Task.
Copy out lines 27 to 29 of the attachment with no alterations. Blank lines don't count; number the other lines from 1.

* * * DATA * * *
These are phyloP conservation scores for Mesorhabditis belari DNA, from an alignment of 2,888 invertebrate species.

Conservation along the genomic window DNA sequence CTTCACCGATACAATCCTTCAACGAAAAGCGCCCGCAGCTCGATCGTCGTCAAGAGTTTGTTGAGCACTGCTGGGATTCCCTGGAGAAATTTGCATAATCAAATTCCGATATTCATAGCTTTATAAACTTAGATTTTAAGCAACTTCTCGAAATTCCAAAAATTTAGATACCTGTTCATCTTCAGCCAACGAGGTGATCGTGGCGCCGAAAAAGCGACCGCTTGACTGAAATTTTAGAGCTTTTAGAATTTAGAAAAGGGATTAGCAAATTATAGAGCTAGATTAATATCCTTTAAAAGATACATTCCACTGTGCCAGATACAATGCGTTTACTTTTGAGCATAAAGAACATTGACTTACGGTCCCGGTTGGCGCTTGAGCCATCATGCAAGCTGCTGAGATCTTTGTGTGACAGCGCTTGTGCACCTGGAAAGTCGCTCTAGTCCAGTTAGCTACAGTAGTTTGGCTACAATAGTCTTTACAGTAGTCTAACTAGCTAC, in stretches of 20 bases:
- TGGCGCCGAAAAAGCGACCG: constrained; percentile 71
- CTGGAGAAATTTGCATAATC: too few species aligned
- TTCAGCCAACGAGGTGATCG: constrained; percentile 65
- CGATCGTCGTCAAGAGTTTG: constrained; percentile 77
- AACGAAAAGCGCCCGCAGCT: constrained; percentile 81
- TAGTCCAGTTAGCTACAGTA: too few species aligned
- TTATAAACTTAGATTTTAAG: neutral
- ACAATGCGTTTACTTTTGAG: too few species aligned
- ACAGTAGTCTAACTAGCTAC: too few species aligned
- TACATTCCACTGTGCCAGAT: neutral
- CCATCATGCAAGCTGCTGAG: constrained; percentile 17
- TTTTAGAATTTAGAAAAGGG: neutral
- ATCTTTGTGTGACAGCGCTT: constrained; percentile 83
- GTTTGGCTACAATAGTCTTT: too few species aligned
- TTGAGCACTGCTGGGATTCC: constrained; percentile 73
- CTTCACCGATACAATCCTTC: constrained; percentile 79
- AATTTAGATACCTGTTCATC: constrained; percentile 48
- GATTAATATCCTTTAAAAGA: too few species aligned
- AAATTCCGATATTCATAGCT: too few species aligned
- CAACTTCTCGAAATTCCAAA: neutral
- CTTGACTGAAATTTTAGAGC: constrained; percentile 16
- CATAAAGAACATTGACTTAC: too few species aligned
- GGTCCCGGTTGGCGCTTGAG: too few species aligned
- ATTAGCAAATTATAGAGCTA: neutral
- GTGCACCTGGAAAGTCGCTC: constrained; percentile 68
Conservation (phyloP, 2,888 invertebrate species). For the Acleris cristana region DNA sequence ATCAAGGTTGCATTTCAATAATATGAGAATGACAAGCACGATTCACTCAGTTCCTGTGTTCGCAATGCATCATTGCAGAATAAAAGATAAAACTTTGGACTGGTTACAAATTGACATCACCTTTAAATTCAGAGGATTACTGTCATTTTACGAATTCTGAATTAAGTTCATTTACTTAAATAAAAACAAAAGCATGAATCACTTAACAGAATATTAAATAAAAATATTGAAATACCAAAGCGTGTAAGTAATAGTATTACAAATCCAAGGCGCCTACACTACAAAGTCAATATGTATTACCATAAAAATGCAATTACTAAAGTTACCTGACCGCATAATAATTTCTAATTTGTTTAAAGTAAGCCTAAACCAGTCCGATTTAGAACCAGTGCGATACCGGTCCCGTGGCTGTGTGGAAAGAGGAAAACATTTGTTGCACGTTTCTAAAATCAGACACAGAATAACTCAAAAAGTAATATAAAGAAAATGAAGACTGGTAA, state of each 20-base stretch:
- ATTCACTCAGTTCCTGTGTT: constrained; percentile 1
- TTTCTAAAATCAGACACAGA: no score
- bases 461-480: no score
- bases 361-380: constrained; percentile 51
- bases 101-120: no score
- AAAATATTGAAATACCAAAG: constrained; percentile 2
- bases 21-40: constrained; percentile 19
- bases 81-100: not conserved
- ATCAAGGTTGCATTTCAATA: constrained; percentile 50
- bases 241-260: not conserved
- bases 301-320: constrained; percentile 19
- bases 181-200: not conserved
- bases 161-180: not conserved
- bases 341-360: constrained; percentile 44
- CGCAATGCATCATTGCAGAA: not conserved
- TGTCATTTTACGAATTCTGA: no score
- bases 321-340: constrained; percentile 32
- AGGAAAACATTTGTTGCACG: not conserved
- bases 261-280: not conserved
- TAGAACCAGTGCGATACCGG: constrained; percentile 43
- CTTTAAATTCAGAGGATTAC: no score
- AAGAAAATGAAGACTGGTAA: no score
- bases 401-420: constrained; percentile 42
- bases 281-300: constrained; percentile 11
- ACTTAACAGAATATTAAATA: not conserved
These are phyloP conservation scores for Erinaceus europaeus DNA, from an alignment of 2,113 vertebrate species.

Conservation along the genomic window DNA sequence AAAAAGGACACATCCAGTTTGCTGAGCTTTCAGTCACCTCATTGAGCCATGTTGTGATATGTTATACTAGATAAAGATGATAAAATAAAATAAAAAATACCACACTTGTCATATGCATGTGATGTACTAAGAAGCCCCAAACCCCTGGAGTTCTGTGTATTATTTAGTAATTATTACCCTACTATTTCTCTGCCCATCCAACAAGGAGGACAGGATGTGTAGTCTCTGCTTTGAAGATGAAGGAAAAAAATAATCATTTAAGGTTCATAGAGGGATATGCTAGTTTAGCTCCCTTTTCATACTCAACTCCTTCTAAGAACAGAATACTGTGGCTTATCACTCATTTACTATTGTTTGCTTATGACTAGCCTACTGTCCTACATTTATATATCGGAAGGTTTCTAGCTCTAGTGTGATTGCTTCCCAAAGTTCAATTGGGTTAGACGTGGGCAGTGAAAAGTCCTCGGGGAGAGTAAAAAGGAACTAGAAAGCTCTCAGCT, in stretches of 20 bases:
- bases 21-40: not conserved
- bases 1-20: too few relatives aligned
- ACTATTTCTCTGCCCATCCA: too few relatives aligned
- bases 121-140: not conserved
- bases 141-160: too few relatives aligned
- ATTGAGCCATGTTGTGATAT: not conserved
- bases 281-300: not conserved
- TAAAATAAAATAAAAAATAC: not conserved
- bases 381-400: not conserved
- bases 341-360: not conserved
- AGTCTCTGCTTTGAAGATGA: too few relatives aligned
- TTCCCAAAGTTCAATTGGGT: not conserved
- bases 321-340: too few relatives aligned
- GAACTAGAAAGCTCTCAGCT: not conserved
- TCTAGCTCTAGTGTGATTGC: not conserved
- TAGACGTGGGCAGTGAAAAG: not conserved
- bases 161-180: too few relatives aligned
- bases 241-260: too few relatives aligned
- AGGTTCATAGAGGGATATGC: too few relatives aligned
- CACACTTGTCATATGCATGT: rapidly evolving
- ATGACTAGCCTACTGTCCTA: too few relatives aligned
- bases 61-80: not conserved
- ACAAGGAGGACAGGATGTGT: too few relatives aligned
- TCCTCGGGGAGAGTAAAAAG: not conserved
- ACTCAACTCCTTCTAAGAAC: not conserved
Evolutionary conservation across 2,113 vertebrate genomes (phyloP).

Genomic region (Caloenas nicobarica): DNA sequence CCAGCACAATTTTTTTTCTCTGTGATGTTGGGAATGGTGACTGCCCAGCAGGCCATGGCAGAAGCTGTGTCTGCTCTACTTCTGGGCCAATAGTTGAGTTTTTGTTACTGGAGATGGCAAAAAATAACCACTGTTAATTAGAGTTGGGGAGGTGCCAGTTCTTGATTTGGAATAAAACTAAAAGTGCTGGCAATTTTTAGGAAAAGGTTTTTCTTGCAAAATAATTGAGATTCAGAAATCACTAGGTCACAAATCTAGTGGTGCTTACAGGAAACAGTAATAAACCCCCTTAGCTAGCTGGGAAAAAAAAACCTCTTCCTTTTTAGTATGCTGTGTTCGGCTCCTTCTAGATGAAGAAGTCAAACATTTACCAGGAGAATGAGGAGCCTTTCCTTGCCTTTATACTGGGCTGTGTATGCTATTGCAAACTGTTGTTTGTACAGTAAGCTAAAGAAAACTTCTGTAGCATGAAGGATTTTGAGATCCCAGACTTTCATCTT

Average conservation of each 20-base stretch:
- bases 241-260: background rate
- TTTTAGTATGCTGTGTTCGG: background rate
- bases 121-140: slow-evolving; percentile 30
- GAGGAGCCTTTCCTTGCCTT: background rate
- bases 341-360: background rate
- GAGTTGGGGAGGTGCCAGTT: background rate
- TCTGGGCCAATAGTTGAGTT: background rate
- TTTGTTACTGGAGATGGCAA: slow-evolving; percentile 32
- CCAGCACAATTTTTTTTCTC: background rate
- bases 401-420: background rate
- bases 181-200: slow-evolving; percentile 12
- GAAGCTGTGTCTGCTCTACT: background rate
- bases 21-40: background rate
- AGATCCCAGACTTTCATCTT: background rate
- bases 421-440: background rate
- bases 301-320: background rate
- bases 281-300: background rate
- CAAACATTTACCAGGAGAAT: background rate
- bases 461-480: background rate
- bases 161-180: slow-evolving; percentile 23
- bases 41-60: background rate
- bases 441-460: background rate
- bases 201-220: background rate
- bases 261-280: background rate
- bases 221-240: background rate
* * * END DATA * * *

- GTGCACCTGGAAAGTCGCTC: constrained; percentile 68
Conservation (phyloP, 2,888 invertebrate species). For the Acleris cristana region DNA sequence ATCAAGGTTGCATTTCAATAATATGAGAATGACAAGCACGATTCACTCAGTTCCTGTGTTCGCAATGCATCATTGCAGAATAAAAGATAAAACTTTGGACTGGTTACAAATTGACATCACCTTTAAATTCAGAGGATTACTGTCATTTTACGAATTCTGAATTAAGTTCATTTACTTAAATAAAAACAAAAGCATGAATCACTTAACAGAATATTAAATAAAAATATTGAAATACCAAAGCGTGTAAGTAATAGTATTACAAATCCAAGGCGCCTACACTACAAAGTCAATATGTATTACCATAAAAATGCAATTACTAAAGTTACCTGACCGCATAATAATTTCTAATTTGTTTAAAGTAAGCCTAAACCAGTCCGATTTAGAACCAGTGCGATACCGGTCCCGTGGCTGTGTGGAAAGAGGAAAACATTTGTTGCACGTTTCTAAAATCAGACACAGAATAACTCAAAAAGTAATATAAAGAAAATGAAGACTGGTAA, state of each 20-base stretch:
- ATTCACTCAGTTCCTGTGTT: constrained; percentile 1